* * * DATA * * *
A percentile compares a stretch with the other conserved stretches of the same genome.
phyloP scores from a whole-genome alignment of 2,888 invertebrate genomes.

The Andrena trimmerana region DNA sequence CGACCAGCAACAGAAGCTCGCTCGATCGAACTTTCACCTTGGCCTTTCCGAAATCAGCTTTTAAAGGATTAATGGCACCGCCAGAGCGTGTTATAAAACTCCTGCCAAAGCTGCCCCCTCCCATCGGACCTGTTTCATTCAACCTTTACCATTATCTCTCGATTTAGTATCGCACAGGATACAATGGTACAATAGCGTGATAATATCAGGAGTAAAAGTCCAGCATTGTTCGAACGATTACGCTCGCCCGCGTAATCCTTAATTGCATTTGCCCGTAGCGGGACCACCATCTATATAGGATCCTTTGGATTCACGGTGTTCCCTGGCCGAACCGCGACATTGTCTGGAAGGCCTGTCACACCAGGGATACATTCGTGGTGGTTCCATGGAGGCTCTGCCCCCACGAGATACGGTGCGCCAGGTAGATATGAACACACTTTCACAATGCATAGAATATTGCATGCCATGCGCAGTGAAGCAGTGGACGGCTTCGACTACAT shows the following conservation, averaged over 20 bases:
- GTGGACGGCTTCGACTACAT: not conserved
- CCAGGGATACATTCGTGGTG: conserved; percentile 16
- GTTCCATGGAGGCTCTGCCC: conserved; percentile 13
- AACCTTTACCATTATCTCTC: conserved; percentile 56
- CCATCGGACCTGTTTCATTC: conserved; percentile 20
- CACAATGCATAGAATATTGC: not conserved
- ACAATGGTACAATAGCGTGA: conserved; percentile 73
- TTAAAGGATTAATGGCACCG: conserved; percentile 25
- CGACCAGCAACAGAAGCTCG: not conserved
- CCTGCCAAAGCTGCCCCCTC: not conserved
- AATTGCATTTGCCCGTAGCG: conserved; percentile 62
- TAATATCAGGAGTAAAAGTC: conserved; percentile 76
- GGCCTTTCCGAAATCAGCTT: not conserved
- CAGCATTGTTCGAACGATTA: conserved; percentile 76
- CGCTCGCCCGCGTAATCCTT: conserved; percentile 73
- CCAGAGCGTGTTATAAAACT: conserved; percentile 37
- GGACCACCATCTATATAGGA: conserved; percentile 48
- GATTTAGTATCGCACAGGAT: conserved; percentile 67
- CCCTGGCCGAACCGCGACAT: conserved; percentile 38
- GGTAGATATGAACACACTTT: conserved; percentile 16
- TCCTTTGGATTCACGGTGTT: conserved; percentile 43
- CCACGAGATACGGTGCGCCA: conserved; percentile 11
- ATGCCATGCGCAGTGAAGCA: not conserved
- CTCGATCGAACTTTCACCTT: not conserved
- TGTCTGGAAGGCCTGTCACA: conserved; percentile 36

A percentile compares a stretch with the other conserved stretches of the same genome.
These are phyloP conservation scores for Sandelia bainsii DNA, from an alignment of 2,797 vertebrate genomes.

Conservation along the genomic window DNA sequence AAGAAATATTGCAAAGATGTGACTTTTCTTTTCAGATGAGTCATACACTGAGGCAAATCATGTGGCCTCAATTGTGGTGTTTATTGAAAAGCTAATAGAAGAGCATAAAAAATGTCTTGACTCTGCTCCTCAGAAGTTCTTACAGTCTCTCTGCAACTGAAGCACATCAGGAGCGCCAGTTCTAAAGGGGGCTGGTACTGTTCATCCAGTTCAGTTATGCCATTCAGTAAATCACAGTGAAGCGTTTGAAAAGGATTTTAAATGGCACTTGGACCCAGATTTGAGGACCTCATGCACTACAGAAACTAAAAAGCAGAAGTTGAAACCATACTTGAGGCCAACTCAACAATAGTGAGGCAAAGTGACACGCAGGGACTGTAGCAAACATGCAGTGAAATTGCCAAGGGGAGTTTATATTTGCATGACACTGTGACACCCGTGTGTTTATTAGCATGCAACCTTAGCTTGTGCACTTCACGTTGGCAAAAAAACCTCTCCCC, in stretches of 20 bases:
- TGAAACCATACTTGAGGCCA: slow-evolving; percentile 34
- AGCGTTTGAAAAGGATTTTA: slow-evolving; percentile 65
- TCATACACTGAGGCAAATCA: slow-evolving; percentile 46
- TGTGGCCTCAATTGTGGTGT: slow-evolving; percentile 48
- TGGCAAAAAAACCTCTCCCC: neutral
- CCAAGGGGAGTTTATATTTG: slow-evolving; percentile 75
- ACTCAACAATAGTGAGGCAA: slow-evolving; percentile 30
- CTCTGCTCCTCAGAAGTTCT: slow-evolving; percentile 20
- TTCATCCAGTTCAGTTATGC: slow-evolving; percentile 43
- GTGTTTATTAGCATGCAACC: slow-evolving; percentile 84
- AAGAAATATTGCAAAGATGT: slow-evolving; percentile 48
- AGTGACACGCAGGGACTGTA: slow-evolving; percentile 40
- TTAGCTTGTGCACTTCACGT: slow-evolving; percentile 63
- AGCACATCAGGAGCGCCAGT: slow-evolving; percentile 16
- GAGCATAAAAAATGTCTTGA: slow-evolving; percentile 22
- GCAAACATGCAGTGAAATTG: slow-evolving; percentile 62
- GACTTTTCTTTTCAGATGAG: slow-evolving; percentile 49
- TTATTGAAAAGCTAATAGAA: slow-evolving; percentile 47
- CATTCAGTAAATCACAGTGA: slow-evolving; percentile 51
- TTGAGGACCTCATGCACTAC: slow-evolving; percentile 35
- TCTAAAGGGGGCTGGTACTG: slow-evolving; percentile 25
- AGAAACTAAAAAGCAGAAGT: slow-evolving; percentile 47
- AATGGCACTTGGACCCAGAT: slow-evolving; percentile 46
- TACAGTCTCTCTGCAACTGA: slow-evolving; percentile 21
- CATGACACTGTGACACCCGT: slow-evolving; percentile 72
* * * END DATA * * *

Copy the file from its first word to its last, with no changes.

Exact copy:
A percentile compares a stretch with the other conserved stretches of the same genome.
phyloP scores from a whole-genome alignment of 2,888 invertebrate genomes.

The Andrena trimmerana region DNA sequence CGACCAGCAACAGAAGCTCGCTCGATCGAACTTTCACCTTGGCCTTTCCGAAATCAGCTTTTAAAGGATTAATGGCACCGCCAGAGCGTGTTATAAAACTCCTGCCAAAGCTGCCCCCTCCCATCGGACCTGTTTCATTCAACCTTTACCATTATCTCTCGATTTAGTATCGCACAGGATACAATGGTACAATAGCGTGATAATATCAGGAGTAAAAGTCCAGCATTGTTCGAACGATTACGCTCGCCCGCGTAATCCTTAATTGCATTTGCCCGTAGCGGGACCACCATCTATATAGGATCCTTTGGATTCACGGTGTTCCCTGGCCGAACCGCGACATTGTCTGGAAGGCCTGTCACACCAGGGATACATTCGTGGTGGTTCCATGGAGGCTCTGCCCCCACGAGATACGGTGCGCCAGGTAGATATGAACACACTTTCACAATGCATAGAATATTGCATGCCATGCGCAGTGAAGCAGTGGACGGCTTCGACTACAT shows the following conservation, averaged over 20 bases:
- GTGGACGGCTTCGACTACAT: not conserved
- CCAGGGATACATTCGTGGTG: conserved; percentile 16
- GTTCCATGGAGGCTCTGCCC: conserved; percentile 13
- AACCTTTACCATTATCTCTC: conserved; percentile 56
- CCATCGGACCTGTTTCATTC: conserved; percentile 20
- CACAATGCATAGAATATTGC: not conserved
- ACAATGGTACAATAGCGTGA: conserved; percentile 73
- TTAAAGGATTAATGGCACCG: conserved; percentile 25
- CGACCAGCAACAGAAGCTCG: not conserved
- CCTGCCAAAGCTGCCCCCTC: not conserved
- AATTGCATTTGCCCGTAGCG: conserved; percentile 62
- TAATATCAGGAGTAAAAGTC: conserved; percentile 76
- GGCCTTTCCGAAATCAGCTT: not conserved
- CAGCATTGTTCGAACGATTA: conserved; percentile 76
- CGCTCGCCCGCGTAATCCTT: conserved; percentile 73
- CCAGAGCGTGTTATAAAACT: conserved; percentile 37
- GGACCACCATCTATATAGGA: conserved; percentile 48
- GATTTAGTATCGCACAGGAT: conserved; percentile 67
- CCCTGGCCGAACCGCGACAT: conserved; percentile 38
- GGTAGATATGAACACACTTT: conserved; percentile 16
- TCCTTTGGATTCACGGTGTT: conserved; percentile 43
- CCACGAGATACGGTGCGCCA: conserved; percentile 11
- ATGCCATGCGCAGTGAAGCA: not conserved
- CTCGATCGAACTTTCACCTT: not conserved
- TGTCTGGAAGGCCTGTCACA: conserved; percentile 36

A percentile compares a stretch with the other conserved stretches of the same genome.
These are phyloP conservation scores for Sandelia bainsii DNA, from an alignment of 2,797 vertebrate genomes.

Conservation along the genomic window DNA sequence AAGAAATATTGCAAAGATGTGACTTTTCTTTTCAGATGAGTCATACACTGAGGCAAATCATGTGGCCTCAATTGTGGTGTTTATTGAAAAGCTAATAGAAGAGCATAAAAAATGTCTTGACTCTGCTCCTCAGAAGTTCTTACAGTCTCTCTGCAACTGAAGCACATCAGGAGCGCCAGTTCTAAAGGGGGCTGGTACTGTTCATCCAGTTCAGTTATGCCATTCAGTAAATCACAGTGAAGCGTTTGAAAAGGATTTTAAATGGCACTTGGACCCAGATTTGAGGACCTCATGCACTACAGAAACTAAAAAGCAGAAGTTGAAACCATACTTGAGGCCAACTCAACAATAGTGAGGCAAAGTGACACGCAGGGACTGTAGCAAACATGCAGTGAAATTGCCAAGGGGAGTTTATATTTGCATGACACTGTGACACCCGTGTGTTTATTAGCATGCAACCTTAGCTTGTGCACTTCACGTTGGCAAAAAAACCTCTCCCC, in stretches of 20 bases:
- TGAAACCATACTTGAGGCCA: slow-evolving; percentile 34
- AGCGTTTGAAAAGGATTTTA: slow-evolving; percentile 65
- TCATACACTGAGGCAAATCA: slow-evolving; percentile 46
- TGTGGCCTCAATTGTGGTGT: slow-evolving; percentile 48
- TGGCAAAAAAACCTCTCCCC: neutral
- CCAAGGGGAGTTTATATTTG: slow-evolving; percentile 75
- ACTCAACAATAGTGAGGCAA: slow-evolving; percentile 30
- CTCTGCTCCTCAGAAGTTCT: slow-evolving; percentile 20
- TTCATCCAGTTCAGTTATGC: slow-evolving; percentile 43
- GTGTTTATTAGCATGCAACC: slow-evolving; percentile 84
- AAGAAATATTGCAAAGATGT: slow-evolving; percentile 48
- AGTGACACGCAGGGACTGTA: slow-evolving; percentile 40
- TTAGCTTGTGCACTTCACGT: slow-evolving; percentile 63
- AGCACATCAGGAGCGCCAGT: slow-evolving; percentile 16
- GAGCATAAAAAATGTCTTGA: slow-evolving; percentile 22
- GCAAACATGCAGTGAAATTG: slow-evolving; percentile 62
- GACTTTTCTTTTCAGATGAG: slow-evolving; percentile 49
- TTATTGAAAAGCTAATAGAA: slow-evolving; percentile 47
- CATTCAGTAAATCACAGTGA: slow-evolving; percentile 51
- TTGAGGACCTCATGCACTAC: slow-evolving; percentile 35
- TCTAAAGGGGGCTGGTACTG: slow-evolving; percentile 25
- AGAAACTAAAAAGCAGAAGT: slow-evolving; percentile 47
- AATGGCACTTGGACCCAGAT: slow-evolving; percentile 46
- TACAGTCTCTCTGCAACTGA: slow-evolving; percentile 21
- CATGACACTGTGACACCCGT: slow-evolving; percentile 72